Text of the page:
Objective Increasing evidence implicates serine proteinases in pathologic tissue turnover. The aim of this study was to assess the role of the transmembrane serine proteinase matriptase in cartilage destruction in osteoarthritis (OA). Methods Serine proteinase gene expression in femoral head cartilage obtained from either patients with hip OA or patients with fracture to the neck of the femur (NOF) was assessed using a low-density array. The effect of matriptase on collagen breakdown was determined in cartilage degradation models, while the effect on matrix metalloproteinase (MMP) expression was analyzed by real-time polymerase chain reaction. ProMMP processing was determined using sodium dodecyl sulfate,polyacrylamide gel electrophoresis/N-terminal sequencing, while its ability to activate proteinase-activated receptor 2 (PAR-2) was determined using a synovial perfusion assay in mice. Results Matriptase gene expression was significantly elevated in OA cartilage compared with NOF cartilage, and matriptase was immunolocalized to OA chondrocytes. We showed that matriptase activated proMMP-1 and processed proMMP-3 to its fully active form. Exogenous matriptase significantly enhanced cytokine-stimulated cartilage collagenolysis, while matriptase alone caused significant collagenolysis from OA cartilage, which was metalloproteinase-dependent. Matriptase also induced MMP-1, MMP-3, and MMP-13 gene expression. Synovial perfusion data confirmed that matriptase activates PAR-2, and we demonstrated that matriptase-dependent enhancement of collagenolysis from OA cartilage is blocked by PAR-2 inhibition. Conclusion Elevated matriptase expression in OA and the ability of matriptase to activate selective proMMPs as well as induce collagenase expression make this serine proteinase a key initiator and inducer of cartilage destruction in OA. We propose that the indirect effects of matriptase are mediated by PAR-2, and a more detailed understanding of these mechanisms may highlight important new therapeutic targets for OA treatment. [source]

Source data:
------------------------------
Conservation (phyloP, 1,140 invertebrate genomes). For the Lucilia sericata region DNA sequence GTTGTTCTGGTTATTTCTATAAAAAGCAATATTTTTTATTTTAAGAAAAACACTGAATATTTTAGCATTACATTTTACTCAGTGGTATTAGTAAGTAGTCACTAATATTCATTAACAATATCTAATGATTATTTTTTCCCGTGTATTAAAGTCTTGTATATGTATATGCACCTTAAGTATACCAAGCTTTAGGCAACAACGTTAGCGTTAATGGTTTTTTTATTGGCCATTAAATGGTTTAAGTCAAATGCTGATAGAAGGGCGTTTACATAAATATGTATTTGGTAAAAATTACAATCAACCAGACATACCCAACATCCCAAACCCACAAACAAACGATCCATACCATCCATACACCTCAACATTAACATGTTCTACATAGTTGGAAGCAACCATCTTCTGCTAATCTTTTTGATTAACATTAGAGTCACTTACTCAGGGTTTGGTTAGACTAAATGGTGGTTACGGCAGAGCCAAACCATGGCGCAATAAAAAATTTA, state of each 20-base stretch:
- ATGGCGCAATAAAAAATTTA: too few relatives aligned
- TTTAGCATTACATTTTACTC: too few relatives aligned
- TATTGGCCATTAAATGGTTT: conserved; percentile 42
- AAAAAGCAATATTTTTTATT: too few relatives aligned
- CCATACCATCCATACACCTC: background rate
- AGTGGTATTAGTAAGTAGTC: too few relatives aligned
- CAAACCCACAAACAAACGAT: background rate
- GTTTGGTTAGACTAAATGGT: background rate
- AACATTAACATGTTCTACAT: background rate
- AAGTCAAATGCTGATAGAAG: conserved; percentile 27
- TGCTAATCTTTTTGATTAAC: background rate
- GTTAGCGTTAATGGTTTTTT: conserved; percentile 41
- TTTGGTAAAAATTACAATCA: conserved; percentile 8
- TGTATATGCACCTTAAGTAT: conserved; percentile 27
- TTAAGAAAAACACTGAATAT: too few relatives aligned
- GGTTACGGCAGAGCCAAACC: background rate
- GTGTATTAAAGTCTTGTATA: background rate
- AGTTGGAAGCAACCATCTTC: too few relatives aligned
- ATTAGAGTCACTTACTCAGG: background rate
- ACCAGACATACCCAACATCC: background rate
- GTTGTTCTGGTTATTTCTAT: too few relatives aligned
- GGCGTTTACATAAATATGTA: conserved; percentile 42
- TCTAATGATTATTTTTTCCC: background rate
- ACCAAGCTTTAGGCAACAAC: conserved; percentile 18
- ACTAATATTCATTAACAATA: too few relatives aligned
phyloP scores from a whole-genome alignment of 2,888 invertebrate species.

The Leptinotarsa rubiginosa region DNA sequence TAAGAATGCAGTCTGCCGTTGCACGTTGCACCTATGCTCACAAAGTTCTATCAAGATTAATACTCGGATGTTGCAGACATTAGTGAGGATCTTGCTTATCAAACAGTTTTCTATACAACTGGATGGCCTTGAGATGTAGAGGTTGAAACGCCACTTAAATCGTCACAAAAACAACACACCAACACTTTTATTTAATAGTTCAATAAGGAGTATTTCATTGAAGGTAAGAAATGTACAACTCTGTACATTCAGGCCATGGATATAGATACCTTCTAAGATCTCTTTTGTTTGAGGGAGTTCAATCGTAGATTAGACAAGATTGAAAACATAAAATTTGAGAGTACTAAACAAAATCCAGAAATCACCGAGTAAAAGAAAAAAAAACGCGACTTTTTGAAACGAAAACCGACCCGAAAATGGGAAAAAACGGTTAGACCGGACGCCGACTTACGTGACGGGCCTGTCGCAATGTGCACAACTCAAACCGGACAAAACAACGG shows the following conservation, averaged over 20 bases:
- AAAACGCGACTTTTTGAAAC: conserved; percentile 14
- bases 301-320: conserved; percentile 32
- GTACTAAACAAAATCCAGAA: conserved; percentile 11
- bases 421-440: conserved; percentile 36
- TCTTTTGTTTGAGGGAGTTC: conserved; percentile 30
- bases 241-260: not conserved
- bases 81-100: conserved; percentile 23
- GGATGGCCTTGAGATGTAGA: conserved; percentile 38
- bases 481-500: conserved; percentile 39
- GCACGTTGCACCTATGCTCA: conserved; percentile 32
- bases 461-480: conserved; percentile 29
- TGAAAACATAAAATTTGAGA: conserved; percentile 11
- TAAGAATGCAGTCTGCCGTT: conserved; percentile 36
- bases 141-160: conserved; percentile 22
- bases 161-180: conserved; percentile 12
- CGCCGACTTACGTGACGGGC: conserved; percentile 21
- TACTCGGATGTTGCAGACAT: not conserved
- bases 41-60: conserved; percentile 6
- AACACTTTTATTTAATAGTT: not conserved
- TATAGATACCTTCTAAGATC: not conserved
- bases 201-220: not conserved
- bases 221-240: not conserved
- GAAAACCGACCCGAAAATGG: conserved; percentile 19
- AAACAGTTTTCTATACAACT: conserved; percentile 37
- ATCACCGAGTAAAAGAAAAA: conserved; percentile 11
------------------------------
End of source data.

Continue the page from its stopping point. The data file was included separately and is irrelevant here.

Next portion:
META060 inhibits osteoclastogenesis and matrix metalloproteinases in vitro and reduces bone and cartilage degradation in a mouse model of rheumatoid arthritis

Veera Reddy Konda
Objective The multikinase inhibitor META060 has been shown to inhibit NF-,B activation and expression of markers of inflammation. This study was undertaken to investigate the effect of META060 on biomarkers associated with bone and cartilage degradation in vitro and its antiinflammatory efficacy in vivo in both acute and chronic inflammation models. Methods Glycogen synthase kinase 3, (GSK3,),dependent ,-catenin phosphorylation was evaluated in RAW 264.7 macrophages to assess kinase inhibition. The inhibition of osteoclastogenesis and tartrate-resistant acid phosphatase (TRAP) activity was evaluated in RANKL-treated RAW 264.7 cells. The inhibition of interleukin-1, (IL-1,),mediated markers of inflammation was analyzed in human rheumatoid arthritis synovial fibroblasts (RASFs). Mice with carrageenan-induced acute inflammation and collagen-induced arthritis (CIA) were used to assess efficacy. Results META060 inhibited the activity of kinases (spleen tyrosine kinase [Syk], Bruton's tyrosine kinase [Btk], phosphatidylinositol 3-kinase [PI 3-kinase], and GSK3) associated with RA and inhibited ,-catenin phosphorylation. META060 inhibited osteoclastogenesis, as indicated by decreased transformation of RAW 264.7 cells to osteoclasts and reduced TRAP activity, and inhibited IL-1,,activated prostaglandin E2, matrix metalloproteinase 3, IL-6, IL-8, and monocyte chemotactic protein 1 in RASFs. In mice with acute inflammation, oral administration of META060 reduced paw swelling similar to the effect of aspirin. In mice with CIA, META060 significantly reduced the arthritis index and decreased bone, joint, and cartilage degradation. Serum IL-6 concentrations in these mice were inhibited in a dose-dependent manner. Conclusion Our findings indicate that META060 reduces swelling in a model of acute inflammation and inhibits bone and cartilage destruction in a model of chronic inflammation. Its efficacy is associated with the inhibition of multiple protein kinases, including Syk, Btk, PI 3-kinase, and GSK3. These results warrant further clinical testing of META060 for its therapeutic potential in the treatment of inflammatory diseases. [source]